The WrestleMania Era 2.0 Podcast, Complete Season 1

Ladies and gentlemen, I hope you’ve been well as we all continue to navigate the upside-down world in which we live.  This year has been beyond strange.  Accordingly, I have been leaning heavily into the pro wrestling world for an escape.  Out of the chaos (and with other inspiration) came an idea to revisit my book, which gave some needed objective(ish) shape to the greatest wrestler of all-time conversation others falsely insist is too subjective.  In podcast form this time around, presented weekly over the last two months over at WrestlingHeadlines.com, I broadened that discussion. 

Much has changed since I wrote The WrestleMania Era in 2013 (last edition published in 2016).  The wrestling world is decidedly different today than it was then.  New promotions are up for consideration, which could fundamentally change the ranking process by way of additional data.  There has also been 4.5 years of WWE history added, along with wrestlers like AJ Styles throwing their names into the mix.  In August and September, I was joined by guests who helped me break down the evolving history of the business and shape the latest set of rankings.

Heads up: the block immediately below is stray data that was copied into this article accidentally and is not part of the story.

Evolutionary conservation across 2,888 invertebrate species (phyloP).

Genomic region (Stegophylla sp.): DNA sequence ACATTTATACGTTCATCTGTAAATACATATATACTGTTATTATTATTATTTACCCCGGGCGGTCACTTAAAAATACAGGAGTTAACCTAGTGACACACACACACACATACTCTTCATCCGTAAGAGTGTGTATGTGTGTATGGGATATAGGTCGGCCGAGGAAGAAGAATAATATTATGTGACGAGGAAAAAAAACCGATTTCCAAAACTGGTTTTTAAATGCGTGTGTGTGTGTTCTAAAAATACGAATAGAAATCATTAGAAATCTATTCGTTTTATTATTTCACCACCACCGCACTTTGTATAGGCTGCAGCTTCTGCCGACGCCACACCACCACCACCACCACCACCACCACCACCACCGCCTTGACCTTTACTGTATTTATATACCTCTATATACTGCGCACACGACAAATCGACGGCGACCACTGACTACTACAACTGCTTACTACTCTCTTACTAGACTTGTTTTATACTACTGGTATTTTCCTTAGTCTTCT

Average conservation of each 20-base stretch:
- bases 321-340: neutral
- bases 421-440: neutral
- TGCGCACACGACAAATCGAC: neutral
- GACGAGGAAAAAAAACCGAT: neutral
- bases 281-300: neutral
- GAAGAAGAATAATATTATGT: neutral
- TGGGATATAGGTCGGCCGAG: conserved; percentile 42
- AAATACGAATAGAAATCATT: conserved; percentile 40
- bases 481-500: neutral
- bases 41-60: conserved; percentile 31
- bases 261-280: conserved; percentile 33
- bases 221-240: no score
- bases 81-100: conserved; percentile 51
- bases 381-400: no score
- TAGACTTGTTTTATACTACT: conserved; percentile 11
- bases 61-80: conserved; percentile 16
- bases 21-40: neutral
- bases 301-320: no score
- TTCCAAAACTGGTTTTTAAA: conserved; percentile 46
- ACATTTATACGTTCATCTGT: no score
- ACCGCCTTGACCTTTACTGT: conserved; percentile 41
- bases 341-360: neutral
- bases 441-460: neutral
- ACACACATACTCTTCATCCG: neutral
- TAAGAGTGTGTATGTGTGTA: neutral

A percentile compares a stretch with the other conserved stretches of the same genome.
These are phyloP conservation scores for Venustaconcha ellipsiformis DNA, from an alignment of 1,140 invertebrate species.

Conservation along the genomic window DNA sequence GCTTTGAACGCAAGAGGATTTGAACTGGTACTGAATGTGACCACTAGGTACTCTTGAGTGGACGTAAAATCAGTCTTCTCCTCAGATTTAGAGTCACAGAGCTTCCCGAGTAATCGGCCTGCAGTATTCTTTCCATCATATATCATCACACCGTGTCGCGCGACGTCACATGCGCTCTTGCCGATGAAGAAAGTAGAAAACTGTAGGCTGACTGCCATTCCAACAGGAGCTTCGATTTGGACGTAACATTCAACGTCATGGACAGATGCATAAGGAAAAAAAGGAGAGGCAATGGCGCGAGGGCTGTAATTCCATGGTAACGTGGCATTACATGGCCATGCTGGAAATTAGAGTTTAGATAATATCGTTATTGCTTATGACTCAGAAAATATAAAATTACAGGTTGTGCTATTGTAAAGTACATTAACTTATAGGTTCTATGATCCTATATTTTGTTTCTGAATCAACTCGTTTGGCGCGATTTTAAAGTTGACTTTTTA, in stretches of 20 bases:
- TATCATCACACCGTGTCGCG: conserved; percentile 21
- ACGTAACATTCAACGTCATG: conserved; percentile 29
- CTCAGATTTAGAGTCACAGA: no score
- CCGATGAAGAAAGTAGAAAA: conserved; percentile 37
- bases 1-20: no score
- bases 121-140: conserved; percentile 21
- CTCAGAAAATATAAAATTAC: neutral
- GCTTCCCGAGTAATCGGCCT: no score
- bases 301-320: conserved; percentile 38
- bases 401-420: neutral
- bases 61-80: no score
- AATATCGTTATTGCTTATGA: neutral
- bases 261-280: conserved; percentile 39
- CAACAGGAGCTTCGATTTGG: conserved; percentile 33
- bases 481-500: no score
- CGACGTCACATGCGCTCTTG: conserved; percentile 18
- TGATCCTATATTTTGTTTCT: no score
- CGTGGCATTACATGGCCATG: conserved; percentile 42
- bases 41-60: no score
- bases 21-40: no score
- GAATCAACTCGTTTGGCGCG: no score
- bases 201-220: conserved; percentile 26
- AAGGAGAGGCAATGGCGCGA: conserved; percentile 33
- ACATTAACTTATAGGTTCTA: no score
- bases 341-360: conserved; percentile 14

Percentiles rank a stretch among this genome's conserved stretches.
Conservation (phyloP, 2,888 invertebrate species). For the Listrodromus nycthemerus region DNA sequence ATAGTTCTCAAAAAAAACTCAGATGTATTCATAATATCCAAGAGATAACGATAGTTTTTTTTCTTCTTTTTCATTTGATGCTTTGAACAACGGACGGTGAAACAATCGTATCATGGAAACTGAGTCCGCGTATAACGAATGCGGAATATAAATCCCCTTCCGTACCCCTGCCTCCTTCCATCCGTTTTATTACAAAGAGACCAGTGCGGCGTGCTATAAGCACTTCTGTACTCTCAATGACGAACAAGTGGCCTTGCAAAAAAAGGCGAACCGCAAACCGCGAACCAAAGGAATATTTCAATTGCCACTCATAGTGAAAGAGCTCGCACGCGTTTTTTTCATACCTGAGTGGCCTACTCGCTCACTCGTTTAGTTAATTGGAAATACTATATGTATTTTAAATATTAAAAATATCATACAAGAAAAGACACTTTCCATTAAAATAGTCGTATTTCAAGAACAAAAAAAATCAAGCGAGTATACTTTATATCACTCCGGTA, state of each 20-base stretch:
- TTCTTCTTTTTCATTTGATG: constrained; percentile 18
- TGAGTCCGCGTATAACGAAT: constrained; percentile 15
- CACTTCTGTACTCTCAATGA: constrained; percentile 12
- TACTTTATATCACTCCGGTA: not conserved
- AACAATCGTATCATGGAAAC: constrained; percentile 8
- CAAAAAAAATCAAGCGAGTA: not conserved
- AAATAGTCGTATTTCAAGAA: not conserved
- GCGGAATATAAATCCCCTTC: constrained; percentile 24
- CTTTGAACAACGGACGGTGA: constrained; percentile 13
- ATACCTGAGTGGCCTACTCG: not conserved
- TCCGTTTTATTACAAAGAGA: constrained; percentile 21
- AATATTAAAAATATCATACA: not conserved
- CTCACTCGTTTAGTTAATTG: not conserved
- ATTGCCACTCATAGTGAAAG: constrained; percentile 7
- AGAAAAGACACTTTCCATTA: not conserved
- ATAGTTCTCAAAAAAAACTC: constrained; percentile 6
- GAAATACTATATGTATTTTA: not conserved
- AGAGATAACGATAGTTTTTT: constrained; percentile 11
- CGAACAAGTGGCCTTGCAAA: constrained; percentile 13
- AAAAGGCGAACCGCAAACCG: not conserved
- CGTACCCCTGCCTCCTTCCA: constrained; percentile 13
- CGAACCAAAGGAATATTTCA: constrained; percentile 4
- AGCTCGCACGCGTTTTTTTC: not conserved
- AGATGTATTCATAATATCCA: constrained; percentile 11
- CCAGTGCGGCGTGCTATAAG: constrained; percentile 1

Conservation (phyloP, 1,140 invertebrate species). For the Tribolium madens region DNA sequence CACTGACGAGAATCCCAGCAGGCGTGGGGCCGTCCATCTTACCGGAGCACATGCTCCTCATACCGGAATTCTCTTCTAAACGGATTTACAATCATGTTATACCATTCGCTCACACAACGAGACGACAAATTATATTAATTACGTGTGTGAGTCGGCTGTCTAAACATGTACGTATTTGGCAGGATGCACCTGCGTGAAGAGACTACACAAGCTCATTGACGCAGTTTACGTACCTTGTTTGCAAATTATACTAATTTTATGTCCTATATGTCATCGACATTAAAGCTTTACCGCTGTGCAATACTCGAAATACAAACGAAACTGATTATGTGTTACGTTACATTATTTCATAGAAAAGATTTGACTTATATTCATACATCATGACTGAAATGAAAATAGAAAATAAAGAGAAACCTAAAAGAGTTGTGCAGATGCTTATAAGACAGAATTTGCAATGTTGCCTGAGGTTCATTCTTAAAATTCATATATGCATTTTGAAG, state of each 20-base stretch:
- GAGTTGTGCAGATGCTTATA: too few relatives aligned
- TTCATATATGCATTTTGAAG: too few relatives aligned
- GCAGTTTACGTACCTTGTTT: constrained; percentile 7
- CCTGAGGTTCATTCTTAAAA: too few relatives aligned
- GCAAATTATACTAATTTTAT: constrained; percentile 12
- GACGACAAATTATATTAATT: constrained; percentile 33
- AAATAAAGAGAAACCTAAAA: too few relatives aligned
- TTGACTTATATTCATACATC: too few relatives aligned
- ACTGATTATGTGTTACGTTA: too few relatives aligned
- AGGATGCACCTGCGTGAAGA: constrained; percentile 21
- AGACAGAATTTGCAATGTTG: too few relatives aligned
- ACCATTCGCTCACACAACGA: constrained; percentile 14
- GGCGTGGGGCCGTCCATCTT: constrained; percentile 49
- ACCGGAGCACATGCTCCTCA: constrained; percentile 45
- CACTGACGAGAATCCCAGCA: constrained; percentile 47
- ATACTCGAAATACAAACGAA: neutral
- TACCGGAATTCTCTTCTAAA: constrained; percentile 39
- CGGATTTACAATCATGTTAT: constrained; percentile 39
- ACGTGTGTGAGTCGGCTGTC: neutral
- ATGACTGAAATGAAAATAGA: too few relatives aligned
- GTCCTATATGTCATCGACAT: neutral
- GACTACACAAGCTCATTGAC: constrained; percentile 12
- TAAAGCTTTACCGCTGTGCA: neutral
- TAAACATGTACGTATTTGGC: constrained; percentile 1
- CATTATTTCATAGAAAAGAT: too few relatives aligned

Season 1 Podcasts

Introduction, with a Reassessment of Batista’s WWE Career

AJ Styles and Where New Japan and Impact Fit in the WrestleMania Era Rankings (featuring Rich Latta)

Where Does Daniel Bryan Rank Among the All-Time Greats? (featuring Mazza)

Chris Jericho in the Pantheon and AEW’s Place at the WrestleMania Era Roundtable (featuring Sir Sam)

Seth Rollins: The Architect of the Best Overall Resume of the 2010s?

Season 1 Finale Introduction

John Cena: The Greatest of All-Time Part 1 (featuring David Fenichel)

John Cena: The Greatest of All-Time Part 2 (featuring David Fenichel)

2020 NBA Playoffs Running Diary

Pre-Playoffs Stage-Setting: The NBA’s return has been glorious, the quality of play fantastic and the quality of the television product surprisingly great in the “bubble.” I did not get to watch a ton of basketball during the seeding round, but Damian Lillard was the must-see player, well-earning the MVP he was awarded for his efforts. Luka Doncic was also incredible and his playoff legacy will be something I look forward to following for years. Too bad, by the way, for the Phoenix Suns; they were awesome, going 8-0 to finish off the “regular” season.